August 2009-July 2010
Level of Access
Many environmental phenomena (e.g., changes in global levels of atmospheric carbon dioxide) can be modeled as variations of attributes over regions of space and time, called dynamic spatial fields. The goal of this project is to provide efficient ways for sensor networks to monitor such fields, and to report significant changes in them. The focus is on "qualitative" changes, such as splitting of areas or emergence of holes in a region of study. The approach is to develop qualitative and topological methods to deal with changes. Qualitative properties form a small, discrete space, whereas quantitative values form a large, continuous space, and this enables efficiencies to be gained over traditional quantitative methods. The combinatorial map model of the spatial embedding of the sensor network is rich enough so that for each sensor, its position, and the distances and bearings of neighboring sensors, are easily computed. The sensors are "responsive" to changes to the spatial field, so that sensors are activated in the vicinity of "interesting" developments in the field, while sensors are deactivated in quiescent locations. All computation and message passing is "local", with no centralized control. Optimization is addressed through use of techniques in qualitative representation and reasoning, and efficient update through a dynamic and responsive underlying spatial framework. Effective deployment of very large arrays of sensors for environmental monitoring has important scientific and societal benefits. The project is integrated with the NSF IGERT program on Sensor Science, Engineering, and Informatics at the University of Maine, which will enhance educational and outreach opportunities. The project Web site (http://www.spatial.maine.edu/~worboys/sensors.html) will be used for broad results dissemination.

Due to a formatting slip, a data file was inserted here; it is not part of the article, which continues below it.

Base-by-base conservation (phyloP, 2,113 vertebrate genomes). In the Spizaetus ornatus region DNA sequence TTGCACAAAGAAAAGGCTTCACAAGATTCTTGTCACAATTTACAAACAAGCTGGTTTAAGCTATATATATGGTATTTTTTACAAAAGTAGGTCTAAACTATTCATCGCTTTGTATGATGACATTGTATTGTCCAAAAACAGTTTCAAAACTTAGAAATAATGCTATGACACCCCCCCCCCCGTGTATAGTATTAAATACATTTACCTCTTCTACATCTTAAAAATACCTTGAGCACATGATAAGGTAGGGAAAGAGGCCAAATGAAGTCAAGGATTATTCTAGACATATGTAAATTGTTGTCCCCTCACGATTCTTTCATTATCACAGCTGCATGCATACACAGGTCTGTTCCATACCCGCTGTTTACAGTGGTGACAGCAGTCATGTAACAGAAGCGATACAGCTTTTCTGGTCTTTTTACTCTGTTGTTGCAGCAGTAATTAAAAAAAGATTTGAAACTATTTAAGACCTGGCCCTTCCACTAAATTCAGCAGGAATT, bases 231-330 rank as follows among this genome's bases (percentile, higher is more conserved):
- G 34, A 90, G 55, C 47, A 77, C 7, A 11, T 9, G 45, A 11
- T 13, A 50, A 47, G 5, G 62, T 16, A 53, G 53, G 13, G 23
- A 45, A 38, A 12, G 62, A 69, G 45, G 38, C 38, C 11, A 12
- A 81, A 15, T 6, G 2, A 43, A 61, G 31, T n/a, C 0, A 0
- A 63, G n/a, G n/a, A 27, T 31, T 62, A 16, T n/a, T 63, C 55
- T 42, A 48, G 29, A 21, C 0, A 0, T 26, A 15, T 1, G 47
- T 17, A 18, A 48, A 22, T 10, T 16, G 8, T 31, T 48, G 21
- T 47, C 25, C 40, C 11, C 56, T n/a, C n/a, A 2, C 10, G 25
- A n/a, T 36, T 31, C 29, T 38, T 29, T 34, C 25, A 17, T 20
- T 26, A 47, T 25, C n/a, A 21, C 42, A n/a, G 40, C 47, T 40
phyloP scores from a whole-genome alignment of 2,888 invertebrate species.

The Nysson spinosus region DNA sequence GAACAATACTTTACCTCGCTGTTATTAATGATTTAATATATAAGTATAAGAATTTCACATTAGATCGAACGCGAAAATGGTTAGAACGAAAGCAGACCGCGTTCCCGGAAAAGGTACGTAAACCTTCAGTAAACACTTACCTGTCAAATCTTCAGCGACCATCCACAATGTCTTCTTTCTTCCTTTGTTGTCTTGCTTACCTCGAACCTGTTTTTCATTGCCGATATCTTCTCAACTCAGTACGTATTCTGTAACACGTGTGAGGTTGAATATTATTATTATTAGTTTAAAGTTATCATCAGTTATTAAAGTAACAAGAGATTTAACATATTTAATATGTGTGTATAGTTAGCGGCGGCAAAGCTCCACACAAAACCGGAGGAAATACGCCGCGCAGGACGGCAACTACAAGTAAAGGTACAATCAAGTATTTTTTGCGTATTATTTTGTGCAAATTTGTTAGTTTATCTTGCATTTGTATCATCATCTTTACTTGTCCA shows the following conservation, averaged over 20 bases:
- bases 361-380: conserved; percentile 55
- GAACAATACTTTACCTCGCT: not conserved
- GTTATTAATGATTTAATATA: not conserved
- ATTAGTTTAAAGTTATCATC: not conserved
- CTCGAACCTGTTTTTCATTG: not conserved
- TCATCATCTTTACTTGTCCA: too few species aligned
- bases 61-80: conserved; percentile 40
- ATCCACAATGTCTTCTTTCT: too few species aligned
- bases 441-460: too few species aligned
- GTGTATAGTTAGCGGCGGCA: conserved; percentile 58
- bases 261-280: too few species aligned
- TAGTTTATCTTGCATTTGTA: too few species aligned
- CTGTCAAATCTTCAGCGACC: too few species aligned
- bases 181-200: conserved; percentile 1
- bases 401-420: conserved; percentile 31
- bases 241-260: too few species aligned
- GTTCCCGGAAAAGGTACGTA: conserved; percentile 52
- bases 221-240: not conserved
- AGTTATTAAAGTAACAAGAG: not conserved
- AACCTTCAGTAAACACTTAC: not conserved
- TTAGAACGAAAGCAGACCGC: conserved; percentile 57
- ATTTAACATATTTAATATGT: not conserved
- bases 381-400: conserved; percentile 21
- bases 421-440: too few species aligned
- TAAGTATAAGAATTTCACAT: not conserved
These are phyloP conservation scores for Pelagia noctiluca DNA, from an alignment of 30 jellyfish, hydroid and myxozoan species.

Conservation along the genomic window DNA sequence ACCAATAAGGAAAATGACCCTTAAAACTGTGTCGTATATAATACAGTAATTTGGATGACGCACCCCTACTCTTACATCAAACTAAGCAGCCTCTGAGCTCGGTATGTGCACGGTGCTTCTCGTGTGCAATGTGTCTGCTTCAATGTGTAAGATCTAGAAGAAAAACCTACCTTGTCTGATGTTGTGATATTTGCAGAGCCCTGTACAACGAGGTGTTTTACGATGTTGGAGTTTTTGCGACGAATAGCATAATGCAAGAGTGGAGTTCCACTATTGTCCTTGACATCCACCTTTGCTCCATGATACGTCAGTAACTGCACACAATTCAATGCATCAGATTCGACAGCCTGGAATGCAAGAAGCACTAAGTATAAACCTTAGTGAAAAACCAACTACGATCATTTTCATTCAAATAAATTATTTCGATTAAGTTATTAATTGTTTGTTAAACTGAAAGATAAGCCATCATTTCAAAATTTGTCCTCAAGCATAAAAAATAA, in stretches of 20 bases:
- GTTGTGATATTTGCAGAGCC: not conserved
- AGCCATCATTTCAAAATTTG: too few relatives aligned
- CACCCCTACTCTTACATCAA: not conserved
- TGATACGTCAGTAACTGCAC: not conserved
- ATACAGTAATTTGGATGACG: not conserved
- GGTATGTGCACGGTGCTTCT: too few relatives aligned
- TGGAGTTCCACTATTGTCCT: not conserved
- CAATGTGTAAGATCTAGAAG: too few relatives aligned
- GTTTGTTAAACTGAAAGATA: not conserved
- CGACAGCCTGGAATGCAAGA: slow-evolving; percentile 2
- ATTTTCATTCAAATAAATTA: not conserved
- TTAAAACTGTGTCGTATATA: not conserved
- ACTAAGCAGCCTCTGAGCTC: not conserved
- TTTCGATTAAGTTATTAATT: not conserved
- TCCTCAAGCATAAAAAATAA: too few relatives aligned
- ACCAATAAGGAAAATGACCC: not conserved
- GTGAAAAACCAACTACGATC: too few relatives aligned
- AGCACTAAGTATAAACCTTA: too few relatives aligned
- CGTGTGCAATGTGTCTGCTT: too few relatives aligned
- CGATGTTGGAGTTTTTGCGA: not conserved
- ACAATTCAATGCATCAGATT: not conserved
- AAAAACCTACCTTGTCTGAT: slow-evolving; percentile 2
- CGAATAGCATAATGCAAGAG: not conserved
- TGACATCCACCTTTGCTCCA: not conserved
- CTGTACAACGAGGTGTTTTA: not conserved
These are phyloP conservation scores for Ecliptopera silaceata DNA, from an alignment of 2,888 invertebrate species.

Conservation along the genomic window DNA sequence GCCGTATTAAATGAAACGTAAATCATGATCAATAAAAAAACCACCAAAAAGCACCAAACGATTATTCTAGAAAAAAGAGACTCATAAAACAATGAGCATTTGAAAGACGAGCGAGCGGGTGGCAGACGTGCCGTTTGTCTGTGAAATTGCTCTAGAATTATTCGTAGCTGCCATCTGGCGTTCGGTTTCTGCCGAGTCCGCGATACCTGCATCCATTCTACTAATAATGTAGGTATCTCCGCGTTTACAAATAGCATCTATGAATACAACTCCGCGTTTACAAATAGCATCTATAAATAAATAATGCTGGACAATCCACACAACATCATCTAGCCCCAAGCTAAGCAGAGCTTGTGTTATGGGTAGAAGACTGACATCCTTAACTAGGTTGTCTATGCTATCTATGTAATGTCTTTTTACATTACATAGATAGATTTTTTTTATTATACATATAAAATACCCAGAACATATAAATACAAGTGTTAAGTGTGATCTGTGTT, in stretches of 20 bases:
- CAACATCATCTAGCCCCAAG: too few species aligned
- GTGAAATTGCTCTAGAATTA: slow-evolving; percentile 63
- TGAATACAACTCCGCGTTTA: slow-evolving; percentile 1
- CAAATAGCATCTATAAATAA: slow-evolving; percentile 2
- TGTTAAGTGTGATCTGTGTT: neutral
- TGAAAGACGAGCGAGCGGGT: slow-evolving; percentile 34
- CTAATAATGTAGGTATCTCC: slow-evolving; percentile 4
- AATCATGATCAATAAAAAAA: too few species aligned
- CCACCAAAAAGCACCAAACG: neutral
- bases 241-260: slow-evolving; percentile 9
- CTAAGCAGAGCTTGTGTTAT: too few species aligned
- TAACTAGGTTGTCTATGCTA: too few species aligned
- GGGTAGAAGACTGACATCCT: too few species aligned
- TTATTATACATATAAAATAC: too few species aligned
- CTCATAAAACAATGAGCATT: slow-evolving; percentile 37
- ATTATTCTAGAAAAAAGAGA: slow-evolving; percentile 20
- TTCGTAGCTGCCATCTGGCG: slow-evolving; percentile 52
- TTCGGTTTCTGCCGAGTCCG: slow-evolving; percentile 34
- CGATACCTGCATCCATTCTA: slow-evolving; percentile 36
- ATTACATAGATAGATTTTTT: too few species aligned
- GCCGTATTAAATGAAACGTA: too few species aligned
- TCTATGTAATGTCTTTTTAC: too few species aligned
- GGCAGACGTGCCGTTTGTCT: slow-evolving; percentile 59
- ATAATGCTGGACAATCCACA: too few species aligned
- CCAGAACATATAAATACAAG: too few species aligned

Warboys, Michael and Nittel, Silvia, "Monitoring Dynamic Spatial Fields Using Responsive Geosensor Networks" (2010). University of Maine Office of Research and Sponsored Programs: Grant Reports. 372.